Fans of true blue flowers love this salvia. The spikes of blue flowers are set off brilliantly by the almost black calyces (pronounced KAY-lih-seez). In the South, these plants can get up to 6 feet tall. In the Northwest, they reach between 2 to 3 feet tall. This perennial is late coming out of the ground in spring, so mark its location and don’t give up on it.

Salvia Guaranitica Hybrid ‘Amistad’

Blooming from early July until frost, friendship sage spikes are full of dark purple flowers held in nearly black calyces. It’s a summer garden favorite. Not as lanky as other guaranitica species, the plant is fuller and more compact, and its foliage is lightly anise-scented.

These perennials thrive in full sun conditions in humus-rich soil. During drought, supplemental water every week will keep them blooming until a bitter frost cuts them down.

Meadow Salvias

Plant breeder Brent D. Barnes has worked on a breeding program in Bonsall, California, propagating salvias for attractive foliage and splendid flowers on plants that thrive in the garden. The following two are some of the many successful results of his work. Both are tender perennials and can be overwintered in a frost-free garage or shed.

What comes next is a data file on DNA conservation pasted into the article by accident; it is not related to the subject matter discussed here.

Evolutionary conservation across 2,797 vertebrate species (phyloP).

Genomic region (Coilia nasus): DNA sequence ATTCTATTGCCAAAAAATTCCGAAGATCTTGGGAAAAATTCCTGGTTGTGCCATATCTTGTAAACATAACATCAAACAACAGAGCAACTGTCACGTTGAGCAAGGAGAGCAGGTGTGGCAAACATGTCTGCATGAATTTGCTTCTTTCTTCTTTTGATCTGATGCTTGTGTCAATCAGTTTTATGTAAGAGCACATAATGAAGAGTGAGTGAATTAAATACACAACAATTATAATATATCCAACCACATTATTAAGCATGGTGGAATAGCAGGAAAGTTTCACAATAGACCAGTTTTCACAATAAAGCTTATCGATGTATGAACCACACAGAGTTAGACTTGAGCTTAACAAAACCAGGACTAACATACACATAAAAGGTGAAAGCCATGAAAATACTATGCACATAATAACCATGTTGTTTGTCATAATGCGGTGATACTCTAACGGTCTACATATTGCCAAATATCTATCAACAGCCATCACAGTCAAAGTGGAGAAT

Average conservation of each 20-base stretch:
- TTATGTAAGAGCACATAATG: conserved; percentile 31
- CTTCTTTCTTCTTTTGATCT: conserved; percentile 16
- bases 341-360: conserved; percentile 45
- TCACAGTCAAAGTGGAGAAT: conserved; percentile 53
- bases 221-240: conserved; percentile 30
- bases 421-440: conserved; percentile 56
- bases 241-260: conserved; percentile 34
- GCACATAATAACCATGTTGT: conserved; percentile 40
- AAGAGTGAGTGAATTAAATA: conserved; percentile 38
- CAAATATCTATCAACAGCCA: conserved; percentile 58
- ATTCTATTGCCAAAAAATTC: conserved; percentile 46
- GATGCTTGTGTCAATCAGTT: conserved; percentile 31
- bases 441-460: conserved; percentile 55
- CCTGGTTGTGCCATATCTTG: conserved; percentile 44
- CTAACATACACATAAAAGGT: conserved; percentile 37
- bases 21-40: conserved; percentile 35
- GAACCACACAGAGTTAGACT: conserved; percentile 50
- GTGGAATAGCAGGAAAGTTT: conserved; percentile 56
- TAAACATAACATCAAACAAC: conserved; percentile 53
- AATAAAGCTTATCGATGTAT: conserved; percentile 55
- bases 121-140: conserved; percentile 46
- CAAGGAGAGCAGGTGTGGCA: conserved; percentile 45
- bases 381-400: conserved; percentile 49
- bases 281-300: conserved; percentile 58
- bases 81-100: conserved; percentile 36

• Salvia x Hybrida ‘BBSAL09001’

    Are you looking for tall sages? This newer introduction is freely branching and grows 30-40 inches tall by 24-30 inches wide. The stunning, semi-evergreen plant carries its flowers on tall spikes. The purple blossoms nestle into the dark violet, almost black tubular calyces and smother the plant during summer, with about 95 flowers per stem. You would think it would bend the limbs with an abundance of inflorescence, yet the intense, dark purple branches hold up well. Because the flowers are sterile and don’t produce seeds, there is no need to deadhead the blossoms — a boon for busy gardeners.

  • Salvia x Hybrida ‘BBSAL00301’

    The salvia from the Rockin’ series (Rockin’ Fuchsia Salvia) is a hottie and commonly called meadow salvia. A little shorter than Salvia ‘BBSAL09001,’ it reaches 30 inches tall by 30 inches wide. Plant these in groups of three or more and you’ll be ducking the hummingbirds storming the flowers.

Salvia ‘Black and Blue’
Salvia ‘Black and Blue’

Salvia Microphylla ‘Hot Lips’